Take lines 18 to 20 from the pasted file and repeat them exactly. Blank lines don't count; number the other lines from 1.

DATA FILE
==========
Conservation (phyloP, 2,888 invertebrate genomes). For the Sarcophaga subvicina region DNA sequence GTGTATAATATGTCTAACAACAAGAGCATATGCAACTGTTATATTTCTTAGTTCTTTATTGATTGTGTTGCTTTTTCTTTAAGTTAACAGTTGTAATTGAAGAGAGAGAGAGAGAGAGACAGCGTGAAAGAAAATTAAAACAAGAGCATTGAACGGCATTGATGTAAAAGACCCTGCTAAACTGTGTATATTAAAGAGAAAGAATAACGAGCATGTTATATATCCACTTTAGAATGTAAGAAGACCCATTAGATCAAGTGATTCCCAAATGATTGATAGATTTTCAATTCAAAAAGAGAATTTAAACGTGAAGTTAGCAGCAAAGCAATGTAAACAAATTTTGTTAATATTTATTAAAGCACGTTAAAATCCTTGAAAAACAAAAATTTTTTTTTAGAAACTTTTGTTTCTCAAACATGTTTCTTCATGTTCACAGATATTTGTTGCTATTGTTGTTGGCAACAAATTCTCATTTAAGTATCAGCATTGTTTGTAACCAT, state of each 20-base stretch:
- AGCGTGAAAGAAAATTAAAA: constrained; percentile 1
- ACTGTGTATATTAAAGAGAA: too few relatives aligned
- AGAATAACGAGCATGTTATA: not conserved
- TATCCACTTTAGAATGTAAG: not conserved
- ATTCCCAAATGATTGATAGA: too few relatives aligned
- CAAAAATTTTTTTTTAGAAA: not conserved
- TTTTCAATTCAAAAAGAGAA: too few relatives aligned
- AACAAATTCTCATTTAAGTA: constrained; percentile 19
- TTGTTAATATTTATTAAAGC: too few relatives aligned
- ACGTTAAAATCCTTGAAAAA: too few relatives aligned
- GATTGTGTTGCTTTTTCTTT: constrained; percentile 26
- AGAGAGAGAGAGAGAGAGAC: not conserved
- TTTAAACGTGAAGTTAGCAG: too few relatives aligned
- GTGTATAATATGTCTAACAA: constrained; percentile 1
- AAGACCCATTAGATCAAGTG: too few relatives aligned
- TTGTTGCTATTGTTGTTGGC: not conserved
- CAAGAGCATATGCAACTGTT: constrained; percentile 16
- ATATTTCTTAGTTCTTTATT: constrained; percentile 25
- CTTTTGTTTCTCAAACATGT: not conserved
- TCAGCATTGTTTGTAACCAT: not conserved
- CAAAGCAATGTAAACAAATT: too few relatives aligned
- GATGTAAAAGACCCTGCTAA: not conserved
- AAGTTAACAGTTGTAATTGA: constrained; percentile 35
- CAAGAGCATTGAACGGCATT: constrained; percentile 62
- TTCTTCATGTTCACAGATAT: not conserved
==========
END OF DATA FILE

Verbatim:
- CAAGAGCATATGCAACTGTT: constrained; percentile 16
- ATATTTCTTAGTTCTTTATT: constrained; percentile 25
- CTTTTGTTTCTCAAACATGT: not conserved